1969 and the Act of Free Choice is highly significant given that it’s illegitimacy makes all future repression an International crime with the international support for Indonesia’s illegal actions directly undermining the UN charter and the Universal Declaration of Human Rights. I intend to evaluate to what extent they complied with Ortiz-Sanz’ warning that “the international community cannot renounce its responsibility for assisting them (Irianese) in years to come”12. Member nations of the U.N have a clear obligation under the UN Charter to uphold the Universal Declaration of Human Rights, to which “everyone is entitled to all the rights and freedoms set forth… without distinction of any kind”.13 From over 200 pages of recently declassified documents stretching over 30 years from British, U.S and other governments it is possible to analyse in depth the geo-political, commercial and ideological forces at play in the highest levels of office for the continuing support for Indonesia actions. The result is an insight rarely seen into how it was possible that such violations of international law could be perpetrated, apparently without recourse, despite having the framework in place designed to avoid such situations.
The Act of “Free” Choice, West Papua, 1969.
Under the Dutch plan for self-determination in 1961, West Papuans completed a ‘territory wide vote for representatives to the newly established New Guinea Council… which ratified the adoption of the national Papuan Morning Star flag, the national anthem and a new name for the territory: West Papua14’. When the UN refused to support Indonesia’s territorial claims, the Government of Indonesia (GOI) invaded West Papua leading to the establishment of the New York Agreement in 196215. When the New York Agreement was signed, it was stipulated that free elections were to be held (again) to establish the West Papuan people’s right to self-determination. This had to be done in order to bring the transition into line with the 1960 UN Resolution 1514 (XV). The UN says that, “while the Charter of the United Nations treated self-determination as a principle, rather than a right, the Declaration marked a turning point by stating that “all peoples have the right to self-determination”16. Its first article states that ‘The subjection of peoples to alien subjugation, domination and exploitation constitutes a denial of fundamental human rights’17. Bolivian Fernando Ortiz-Sanz was sent to Indonesia to oversee the preparations for and the implementation of the AFC, a subject of numerous in-depth communications between the U.S embassy in Djakarta and the Secretary of State from July 1968 until the AFC took place in September 1969.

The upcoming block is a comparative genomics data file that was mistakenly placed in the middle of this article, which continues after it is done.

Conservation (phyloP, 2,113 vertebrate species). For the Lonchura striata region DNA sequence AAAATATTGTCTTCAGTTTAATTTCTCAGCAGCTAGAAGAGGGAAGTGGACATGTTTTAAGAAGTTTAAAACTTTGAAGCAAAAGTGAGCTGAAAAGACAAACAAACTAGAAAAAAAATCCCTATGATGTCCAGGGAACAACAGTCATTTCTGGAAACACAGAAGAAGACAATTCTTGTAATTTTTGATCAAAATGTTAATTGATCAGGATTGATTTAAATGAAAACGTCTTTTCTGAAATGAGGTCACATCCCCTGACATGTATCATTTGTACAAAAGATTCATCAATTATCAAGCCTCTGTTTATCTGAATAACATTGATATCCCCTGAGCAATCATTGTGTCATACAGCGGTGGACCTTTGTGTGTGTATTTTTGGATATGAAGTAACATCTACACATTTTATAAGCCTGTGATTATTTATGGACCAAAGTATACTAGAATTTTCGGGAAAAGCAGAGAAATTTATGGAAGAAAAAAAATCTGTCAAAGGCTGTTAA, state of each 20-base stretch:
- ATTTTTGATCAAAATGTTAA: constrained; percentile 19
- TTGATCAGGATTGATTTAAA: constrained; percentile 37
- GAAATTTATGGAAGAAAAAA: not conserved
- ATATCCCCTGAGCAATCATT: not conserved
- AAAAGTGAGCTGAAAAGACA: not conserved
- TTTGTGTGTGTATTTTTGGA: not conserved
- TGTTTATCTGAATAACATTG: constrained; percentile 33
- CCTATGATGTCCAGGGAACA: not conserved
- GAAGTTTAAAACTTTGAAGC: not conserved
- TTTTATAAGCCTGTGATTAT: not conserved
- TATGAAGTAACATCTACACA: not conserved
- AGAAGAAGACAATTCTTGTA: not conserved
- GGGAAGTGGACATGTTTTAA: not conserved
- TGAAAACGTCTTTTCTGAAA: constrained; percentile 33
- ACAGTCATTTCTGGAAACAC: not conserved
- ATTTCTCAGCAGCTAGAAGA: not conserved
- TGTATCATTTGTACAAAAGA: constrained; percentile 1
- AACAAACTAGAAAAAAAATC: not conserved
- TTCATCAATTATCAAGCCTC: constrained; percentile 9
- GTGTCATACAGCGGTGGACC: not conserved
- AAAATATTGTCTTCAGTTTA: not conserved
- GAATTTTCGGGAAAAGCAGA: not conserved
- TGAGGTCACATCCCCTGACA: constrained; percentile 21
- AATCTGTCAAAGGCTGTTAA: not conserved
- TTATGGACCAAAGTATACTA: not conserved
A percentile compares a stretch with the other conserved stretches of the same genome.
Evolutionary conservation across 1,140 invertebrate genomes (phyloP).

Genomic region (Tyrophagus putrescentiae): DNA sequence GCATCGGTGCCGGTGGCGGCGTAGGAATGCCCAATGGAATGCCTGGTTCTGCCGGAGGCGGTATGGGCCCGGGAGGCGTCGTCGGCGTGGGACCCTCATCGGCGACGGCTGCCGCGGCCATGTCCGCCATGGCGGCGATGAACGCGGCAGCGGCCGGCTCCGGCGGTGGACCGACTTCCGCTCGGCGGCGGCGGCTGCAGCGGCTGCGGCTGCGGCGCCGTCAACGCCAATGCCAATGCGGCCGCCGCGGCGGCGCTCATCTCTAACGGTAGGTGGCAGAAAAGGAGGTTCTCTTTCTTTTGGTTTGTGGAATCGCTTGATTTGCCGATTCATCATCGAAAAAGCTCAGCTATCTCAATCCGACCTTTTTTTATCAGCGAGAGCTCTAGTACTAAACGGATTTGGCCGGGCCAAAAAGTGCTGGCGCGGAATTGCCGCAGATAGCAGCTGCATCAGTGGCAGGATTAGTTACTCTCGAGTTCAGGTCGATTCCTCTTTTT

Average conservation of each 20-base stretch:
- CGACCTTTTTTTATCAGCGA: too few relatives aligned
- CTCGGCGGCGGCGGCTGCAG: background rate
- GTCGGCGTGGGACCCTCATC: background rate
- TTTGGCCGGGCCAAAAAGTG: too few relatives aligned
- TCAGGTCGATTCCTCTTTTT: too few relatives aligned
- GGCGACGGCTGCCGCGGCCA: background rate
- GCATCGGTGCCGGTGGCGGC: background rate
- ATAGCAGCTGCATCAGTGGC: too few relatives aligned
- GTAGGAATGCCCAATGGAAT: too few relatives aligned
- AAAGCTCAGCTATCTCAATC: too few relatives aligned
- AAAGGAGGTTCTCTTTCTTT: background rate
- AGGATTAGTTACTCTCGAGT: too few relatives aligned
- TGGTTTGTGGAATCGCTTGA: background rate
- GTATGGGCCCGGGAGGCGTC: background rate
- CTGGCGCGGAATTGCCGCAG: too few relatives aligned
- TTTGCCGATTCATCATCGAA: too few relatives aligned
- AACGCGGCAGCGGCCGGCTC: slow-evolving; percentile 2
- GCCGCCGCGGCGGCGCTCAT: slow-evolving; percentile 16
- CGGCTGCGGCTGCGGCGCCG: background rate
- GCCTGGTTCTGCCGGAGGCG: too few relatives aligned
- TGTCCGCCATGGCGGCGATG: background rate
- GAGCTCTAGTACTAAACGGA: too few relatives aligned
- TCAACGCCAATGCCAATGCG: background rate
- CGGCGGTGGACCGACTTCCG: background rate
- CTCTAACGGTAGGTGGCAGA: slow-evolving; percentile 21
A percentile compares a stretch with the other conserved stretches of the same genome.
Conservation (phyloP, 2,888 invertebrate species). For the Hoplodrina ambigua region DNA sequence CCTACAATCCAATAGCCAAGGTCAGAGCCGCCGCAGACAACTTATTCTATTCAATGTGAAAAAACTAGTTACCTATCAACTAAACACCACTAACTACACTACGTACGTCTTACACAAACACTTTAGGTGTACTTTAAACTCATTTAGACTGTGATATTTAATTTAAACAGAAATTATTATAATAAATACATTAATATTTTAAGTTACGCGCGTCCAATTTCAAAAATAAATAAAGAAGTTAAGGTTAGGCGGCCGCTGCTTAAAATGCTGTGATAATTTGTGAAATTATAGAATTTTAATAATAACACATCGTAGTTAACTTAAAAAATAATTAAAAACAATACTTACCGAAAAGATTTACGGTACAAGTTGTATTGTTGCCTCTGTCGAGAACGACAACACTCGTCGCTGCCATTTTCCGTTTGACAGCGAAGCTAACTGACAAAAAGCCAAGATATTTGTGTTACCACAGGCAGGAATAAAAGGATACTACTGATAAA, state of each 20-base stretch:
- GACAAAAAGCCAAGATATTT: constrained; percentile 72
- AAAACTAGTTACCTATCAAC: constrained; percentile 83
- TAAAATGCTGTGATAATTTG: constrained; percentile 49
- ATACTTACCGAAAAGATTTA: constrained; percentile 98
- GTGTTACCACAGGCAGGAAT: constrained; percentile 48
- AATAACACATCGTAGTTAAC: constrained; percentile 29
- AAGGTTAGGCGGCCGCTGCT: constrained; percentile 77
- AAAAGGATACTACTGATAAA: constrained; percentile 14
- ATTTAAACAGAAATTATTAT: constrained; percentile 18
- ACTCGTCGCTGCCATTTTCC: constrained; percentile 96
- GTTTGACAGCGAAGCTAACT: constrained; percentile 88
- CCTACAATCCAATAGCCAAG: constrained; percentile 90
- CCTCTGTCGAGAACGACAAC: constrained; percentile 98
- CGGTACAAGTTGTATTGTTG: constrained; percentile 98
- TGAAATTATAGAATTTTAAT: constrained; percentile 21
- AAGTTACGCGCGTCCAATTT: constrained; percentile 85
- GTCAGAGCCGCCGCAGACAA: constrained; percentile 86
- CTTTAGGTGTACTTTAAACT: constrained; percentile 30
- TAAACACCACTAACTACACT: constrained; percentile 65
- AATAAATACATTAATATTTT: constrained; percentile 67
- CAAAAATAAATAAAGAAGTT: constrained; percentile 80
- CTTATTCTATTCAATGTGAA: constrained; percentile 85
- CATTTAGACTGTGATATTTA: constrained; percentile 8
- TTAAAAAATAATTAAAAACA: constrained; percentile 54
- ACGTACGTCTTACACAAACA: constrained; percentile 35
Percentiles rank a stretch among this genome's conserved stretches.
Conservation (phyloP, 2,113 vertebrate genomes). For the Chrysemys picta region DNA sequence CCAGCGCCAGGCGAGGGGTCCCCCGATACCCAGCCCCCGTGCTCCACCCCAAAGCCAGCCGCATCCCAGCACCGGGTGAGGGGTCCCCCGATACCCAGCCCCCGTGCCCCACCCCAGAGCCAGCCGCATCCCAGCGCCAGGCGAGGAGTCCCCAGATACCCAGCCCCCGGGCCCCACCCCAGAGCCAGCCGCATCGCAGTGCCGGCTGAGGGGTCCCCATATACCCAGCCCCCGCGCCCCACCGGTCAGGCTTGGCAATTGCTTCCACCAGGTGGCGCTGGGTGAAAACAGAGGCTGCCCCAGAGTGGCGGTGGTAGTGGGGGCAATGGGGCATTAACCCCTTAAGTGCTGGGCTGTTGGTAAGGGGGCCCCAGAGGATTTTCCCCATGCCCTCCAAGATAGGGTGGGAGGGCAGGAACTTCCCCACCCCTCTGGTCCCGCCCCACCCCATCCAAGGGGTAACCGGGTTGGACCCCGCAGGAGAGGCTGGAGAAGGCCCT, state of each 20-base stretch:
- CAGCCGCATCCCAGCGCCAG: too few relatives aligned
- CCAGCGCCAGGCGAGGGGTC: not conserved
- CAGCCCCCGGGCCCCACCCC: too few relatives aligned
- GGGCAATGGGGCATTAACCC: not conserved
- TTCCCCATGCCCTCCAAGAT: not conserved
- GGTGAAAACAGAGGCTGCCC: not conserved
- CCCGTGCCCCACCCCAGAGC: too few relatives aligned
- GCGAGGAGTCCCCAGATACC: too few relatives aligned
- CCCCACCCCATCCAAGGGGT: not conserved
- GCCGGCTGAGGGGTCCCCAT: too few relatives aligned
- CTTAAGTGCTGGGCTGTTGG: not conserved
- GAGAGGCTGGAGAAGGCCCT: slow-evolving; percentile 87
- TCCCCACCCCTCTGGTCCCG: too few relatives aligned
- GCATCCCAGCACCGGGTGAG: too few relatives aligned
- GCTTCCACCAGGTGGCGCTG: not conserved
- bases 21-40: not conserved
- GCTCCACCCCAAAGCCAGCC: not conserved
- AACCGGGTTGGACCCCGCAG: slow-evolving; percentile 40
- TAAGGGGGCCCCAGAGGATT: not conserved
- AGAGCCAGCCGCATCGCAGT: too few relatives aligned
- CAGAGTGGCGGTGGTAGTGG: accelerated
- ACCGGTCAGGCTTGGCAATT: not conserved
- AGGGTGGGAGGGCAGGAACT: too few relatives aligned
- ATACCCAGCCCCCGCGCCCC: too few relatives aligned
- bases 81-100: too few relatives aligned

It was clear to Ortiz-Sanz from the very beginning that the forthcoming elections would not satisfy international law, namely Resolution 1514 (XV). As early as the summer of 1968, the U.S embassy was warning that “he [Ortiz-Sanz] will resign rather than preside over a farce”18. What concerned Ortiz-Sanz was that Indonesia had no interest in holding a free election and that since the New York Agreement left Indonesia responsible for its implementation, it rendered his role “useless”19. In August, having recognized that if such views became public it would “be most embarrassing”, the U.S resolved to do “anything we can to make him aware of the political realities”20. Following conversations with Ortiz-Sanz, the US mission of the UN in New York informed Washington that they were “convinced Ortiz [is] fully aware of [the] difficult situation in which GOI finds itself and has no intention of making [a] difficult situation worse”21. The ‘difficult situation’ which faced GOI was the risk of domestic upheaval should West Papua be lost to Indonesia; there was a ‘widespread belief in the military and other circles… that West Irian is [already] a sovereign part of Indonesia’22.